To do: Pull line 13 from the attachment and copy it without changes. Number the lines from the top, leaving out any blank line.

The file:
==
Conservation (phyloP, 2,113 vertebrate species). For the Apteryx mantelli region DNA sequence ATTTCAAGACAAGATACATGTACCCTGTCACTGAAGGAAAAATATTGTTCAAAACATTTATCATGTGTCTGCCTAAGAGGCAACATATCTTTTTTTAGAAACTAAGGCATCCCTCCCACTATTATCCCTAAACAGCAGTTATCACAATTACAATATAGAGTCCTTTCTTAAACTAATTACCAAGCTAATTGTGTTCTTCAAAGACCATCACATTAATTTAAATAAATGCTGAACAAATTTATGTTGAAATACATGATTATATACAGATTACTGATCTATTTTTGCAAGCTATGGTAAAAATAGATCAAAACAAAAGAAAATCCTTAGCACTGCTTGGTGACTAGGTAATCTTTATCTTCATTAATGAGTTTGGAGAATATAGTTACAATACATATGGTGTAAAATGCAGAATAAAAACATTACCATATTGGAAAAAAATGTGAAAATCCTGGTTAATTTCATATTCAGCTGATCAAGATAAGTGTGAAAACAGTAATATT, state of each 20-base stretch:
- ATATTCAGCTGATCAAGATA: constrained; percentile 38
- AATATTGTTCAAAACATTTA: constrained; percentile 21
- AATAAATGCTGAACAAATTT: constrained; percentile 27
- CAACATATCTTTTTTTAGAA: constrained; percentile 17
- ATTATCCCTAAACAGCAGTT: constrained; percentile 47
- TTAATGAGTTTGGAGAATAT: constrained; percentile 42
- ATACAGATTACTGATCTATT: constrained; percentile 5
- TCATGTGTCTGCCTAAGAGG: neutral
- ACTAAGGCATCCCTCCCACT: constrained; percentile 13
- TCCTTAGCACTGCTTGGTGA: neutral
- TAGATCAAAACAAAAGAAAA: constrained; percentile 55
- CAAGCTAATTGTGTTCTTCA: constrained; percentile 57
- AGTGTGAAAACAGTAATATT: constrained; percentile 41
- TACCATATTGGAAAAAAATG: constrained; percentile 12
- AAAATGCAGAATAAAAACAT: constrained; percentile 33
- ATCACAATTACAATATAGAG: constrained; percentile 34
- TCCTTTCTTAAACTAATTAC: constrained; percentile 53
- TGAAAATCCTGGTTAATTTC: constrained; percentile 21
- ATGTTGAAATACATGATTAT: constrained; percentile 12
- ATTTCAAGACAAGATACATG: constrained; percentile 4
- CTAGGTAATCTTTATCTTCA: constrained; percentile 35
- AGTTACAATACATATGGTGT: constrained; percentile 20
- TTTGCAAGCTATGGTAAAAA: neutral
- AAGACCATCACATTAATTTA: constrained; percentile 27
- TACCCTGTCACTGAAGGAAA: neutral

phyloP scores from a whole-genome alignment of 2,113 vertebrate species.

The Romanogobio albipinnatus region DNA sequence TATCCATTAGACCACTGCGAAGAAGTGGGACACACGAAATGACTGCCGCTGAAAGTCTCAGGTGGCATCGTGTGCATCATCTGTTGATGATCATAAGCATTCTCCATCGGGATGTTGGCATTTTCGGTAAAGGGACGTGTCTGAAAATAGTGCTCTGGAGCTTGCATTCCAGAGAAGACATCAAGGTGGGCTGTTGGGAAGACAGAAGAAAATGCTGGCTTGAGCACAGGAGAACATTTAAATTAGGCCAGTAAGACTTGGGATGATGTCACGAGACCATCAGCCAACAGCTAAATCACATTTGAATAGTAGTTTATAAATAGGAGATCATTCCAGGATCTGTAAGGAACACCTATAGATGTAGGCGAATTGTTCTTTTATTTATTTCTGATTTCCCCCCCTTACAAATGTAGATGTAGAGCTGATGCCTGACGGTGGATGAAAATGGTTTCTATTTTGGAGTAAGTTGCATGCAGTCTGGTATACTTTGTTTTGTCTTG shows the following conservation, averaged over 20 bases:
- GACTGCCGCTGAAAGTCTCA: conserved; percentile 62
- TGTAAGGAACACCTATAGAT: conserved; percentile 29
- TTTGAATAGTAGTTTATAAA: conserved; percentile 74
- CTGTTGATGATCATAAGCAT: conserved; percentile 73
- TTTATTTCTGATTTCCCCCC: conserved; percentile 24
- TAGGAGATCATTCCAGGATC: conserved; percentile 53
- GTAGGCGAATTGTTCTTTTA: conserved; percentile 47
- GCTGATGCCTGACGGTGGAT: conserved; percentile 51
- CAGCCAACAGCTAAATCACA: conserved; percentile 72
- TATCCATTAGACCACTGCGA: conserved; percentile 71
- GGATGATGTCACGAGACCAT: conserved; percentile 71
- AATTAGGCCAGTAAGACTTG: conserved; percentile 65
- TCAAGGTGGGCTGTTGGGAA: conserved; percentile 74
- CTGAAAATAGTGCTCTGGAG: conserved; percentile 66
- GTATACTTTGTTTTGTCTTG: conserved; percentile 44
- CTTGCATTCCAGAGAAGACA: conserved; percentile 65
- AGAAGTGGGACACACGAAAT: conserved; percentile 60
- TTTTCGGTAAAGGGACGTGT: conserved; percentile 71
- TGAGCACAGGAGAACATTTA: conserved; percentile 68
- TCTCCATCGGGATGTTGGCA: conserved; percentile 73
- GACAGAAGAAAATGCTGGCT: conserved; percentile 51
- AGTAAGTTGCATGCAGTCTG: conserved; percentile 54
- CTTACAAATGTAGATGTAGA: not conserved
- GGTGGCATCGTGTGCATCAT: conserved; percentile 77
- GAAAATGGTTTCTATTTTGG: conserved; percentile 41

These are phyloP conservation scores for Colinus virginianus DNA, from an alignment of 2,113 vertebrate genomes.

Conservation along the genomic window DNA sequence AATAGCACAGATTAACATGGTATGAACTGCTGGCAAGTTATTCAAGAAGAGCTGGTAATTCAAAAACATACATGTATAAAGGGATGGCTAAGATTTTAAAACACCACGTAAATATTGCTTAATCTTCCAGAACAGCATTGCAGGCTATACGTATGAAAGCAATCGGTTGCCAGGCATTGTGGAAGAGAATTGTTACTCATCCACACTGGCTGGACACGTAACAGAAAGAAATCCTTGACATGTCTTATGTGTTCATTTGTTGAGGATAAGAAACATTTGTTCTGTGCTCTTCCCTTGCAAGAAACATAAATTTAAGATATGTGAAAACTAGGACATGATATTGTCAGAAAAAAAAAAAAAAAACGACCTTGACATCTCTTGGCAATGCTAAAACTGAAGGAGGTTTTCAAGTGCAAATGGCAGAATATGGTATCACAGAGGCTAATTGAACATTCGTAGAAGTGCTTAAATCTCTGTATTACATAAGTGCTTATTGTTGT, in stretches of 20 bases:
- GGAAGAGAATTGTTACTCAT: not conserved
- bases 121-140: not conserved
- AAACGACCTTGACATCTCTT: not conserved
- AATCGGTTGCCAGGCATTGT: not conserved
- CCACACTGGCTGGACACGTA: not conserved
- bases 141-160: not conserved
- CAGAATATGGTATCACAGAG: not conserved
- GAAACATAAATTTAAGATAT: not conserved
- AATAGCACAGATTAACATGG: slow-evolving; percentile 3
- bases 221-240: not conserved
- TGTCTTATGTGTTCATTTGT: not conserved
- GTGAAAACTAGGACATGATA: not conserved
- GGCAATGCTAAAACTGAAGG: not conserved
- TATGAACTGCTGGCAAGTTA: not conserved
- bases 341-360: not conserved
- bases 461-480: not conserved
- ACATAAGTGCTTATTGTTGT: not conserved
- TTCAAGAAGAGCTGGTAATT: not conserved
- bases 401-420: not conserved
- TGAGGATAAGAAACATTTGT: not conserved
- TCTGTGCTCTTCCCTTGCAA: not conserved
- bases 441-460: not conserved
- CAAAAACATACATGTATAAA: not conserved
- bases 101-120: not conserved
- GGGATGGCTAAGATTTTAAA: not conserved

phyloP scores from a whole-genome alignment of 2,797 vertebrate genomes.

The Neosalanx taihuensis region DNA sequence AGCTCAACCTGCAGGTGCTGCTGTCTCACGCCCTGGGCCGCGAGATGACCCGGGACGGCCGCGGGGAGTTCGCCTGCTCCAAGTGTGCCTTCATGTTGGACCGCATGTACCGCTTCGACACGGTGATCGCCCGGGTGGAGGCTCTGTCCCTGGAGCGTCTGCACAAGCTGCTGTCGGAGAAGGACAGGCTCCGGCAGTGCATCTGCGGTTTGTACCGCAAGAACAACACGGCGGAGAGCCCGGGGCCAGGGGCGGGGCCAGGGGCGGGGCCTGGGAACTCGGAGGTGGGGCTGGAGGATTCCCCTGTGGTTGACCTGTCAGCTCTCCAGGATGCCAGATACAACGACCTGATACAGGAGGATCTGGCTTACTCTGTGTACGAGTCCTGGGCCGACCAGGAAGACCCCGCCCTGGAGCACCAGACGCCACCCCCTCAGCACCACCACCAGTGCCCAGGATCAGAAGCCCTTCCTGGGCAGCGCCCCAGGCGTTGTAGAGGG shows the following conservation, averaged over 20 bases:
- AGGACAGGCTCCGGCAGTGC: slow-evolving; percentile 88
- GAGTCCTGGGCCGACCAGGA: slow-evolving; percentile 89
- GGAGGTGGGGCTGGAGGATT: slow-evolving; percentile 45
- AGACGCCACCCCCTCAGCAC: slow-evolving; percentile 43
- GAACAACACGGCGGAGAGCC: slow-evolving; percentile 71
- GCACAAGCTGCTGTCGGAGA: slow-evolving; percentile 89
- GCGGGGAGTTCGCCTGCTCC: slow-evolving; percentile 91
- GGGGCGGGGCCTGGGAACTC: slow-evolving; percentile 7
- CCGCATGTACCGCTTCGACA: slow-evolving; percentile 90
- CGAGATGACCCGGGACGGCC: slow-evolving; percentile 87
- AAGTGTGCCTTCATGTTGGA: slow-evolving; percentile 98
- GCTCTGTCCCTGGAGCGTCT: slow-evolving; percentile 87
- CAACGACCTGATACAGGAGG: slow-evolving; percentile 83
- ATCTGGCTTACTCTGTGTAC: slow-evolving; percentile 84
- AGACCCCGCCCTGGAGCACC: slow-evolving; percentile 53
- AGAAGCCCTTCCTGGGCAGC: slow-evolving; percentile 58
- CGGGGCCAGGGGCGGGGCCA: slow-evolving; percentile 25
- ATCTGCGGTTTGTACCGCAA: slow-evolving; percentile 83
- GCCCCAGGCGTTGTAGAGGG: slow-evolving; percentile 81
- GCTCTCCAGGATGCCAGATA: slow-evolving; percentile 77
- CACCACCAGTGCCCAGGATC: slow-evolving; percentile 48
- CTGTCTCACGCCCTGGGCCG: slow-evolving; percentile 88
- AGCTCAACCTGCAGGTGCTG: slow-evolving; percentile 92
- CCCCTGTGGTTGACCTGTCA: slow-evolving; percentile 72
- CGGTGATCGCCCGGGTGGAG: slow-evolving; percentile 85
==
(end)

- CAAGCTAATTGTGTTCTTCA: constrained; percentile 57